While everyone seems aware that too much sugar is indeed a bad thing, most people don’t actually know what that means and we go merrily along consuming far too much of it.
While the human body does need some sugar to survive we know that, at the very least, “added” sugar (also called free sugar) provides NO benefits and at its worse, is detrimental in excess.
So what is excess? A teaspoon of sugar is approximately 4 grams. The World Health Organization recommends that daily intake of free sugar (added sugar) should be restricted to less than 12 teaspoons, and they recommend dropping that to 6 teaspoons to realise additional health benefits.
However, on the most recent 2011-2012 Australian Health Survey of more than 8000 participants, 55 per cent of participants were found to consume more added sugars than recommended. Worse, alarm-raising research by Sydney University, published in the British Journal of Nutrition, found especially bad habits in children and adolescents, with 76 per cent of teenagers exceeding the guidelines for daily sugar intake.
At Glenroy Dental we take the over-consumption of sugar very seriously, and look forward to working with you on a comprehensive dental health plan that includes a reduction in sugar intake.
Sugar’s Effect on Health, Dental and Overall
Excess sugar becomes metabolized into body fat – leading to many debilitating diseases many people.
Here are some of the effects that consuming too much sugar has on your health:
- It overloads and damages your liver. All the fructose you eat gets shuttled to the only organ that has the transporter for it: your liver. This can lead to liver damage.
- It tricks your body into gaining weight by causing you to eat more and develop insulin resistance.
- Eating too much sugar causes weight gain, abdominal obesity, decreased HDL and increased LDL, elevated blood sugar, elevated triglycerides, and high blood pressure.
- It increases your uric acid levels. High uric acid levels are a risk factor for heart and kidney disease.
- Studies indicate that sugar can contribute to Alzheimer’s disease as well as breast, endometrial, and colon cancer.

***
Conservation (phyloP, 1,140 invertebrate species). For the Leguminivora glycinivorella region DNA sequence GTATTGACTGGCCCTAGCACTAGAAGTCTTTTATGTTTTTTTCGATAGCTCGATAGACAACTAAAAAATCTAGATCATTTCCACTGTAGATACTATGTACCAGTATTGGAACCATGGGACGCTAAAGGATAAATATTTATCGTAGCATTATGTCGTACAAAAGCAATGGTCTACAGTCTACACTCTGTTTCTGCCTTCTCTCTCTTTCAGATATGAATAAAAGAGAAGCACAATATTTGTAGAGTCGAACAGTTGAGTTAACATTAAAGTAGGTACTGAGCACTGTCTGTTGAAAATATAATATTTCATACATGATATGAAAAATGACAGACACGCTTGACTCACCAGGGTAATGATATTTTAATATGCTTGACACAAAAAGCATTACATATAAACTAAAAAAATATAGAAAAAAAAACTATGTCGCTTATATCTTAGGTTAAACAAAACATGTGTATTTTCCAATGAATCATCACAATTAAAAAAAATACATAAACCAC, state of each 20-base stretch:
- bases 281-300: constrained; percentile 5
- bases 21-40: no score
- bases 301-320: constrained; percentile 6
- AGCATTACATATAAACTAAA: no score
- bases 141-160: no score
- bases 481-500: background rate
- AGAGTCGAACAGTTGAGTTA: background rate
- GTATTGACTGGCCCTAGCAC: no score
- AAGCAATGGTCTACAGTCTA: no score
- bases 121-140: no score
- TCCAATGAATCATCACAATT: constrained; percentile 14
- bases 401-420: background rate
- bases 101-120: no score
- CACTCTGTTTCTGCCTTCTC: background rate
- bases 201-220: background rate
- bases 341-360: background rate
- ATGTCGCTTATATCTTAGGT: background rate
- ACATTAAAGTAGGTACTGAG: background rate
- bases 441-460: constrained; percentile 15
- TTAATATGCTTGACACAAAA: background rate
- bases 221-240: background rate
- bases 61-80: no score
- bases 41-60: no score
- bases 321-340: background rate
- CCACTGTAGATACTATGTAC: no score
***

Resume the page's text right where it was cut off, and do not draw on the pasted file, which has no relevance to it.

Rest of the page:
- One study found that people who heavily consumed sugar doubled their risk of dying from heart disease even though they were within a healthy weight range.
How to Fight Back Against Sugar
Simple dietary advice to prevent tooth decay involves:
- Reducing total sugar intake
- Limiting sugar to meal times only
- Ideally mainly drink water or milk (especially in-between meals)
- Healthy snacks in-between meals
- High sugar content fizzy drinks or cordials have no place in a healthy diet should only be drunk very occasionally if at all
- If you do eat a sugary snack either brush your teeth or chew sugar free gum to promote saliva production)
Seven Steps Towards Dealing with Sugar
Step 1: Read Your Nutrition Labels. Read every labels and be aware of what it means. Learn to recognize sugar by recognizing the “-ose” suffix. If you see an ingredient that ends in -ose, there’s a good chance it is sugar.
Step 2: Beware Of Artificial Sweeteners. While artificial sweeteners don’t contain calories, they also don’t contain nutrition, so you’re left craving more and more sweets
Step 3: Identify Your Main Culprit. Many of us have one type of food or drink that contributes highly to our levels of sugar consumption. For many people this is soda – whatever it is, cut it out of your diet.
Step 4: Start To Remove Sugar From Your Home. It all needs to go. That means sugary cereals (and even many of the so-called healthy cereals you think you purchased), candy, cookies, granulated sugar, brown sugar, high fructose corn syrup, etc. And, alas, this includes most fruit juices.
Step 5: Make It A Transition. Start small, take baby steps, and keep moving towards removing refined sugars from your diet. Each teaspoon of sugar you remove a day, the better off you’ll be.
Step 6: Get Started. The journey of 1,000 miles begins with one step, and so does your journey to quitting sugar. The sooner you start, the better your health will be
Step 7: Good Dental Care. Brush and floss twice a day and set regular appointments with your Glenroy Dental dentist.
Your Trusted Dentist in Glenroy
At The Glenroy Dental Group, your overall health and happiness are our ultimate dental goals. We use the most modern technology available and employ the latest dental techniques to ensure that your dental health and appearance are at the highest level.
Our offices are conveniently located in the Pascoe Vale Road shopping strip, Glenroy, with ample parking space, we are located within easy walking distance of the Glenroy train station.
New Patients Special Offers
- Dental Exam, Scale and Clean for $99 Only
For more amazing offers, please visit our special offers page today!
The Glenroy Dental Group offers interest-free payment plans – fortnightly or monthly payments, on treatments above $1000, over max term of 3 years.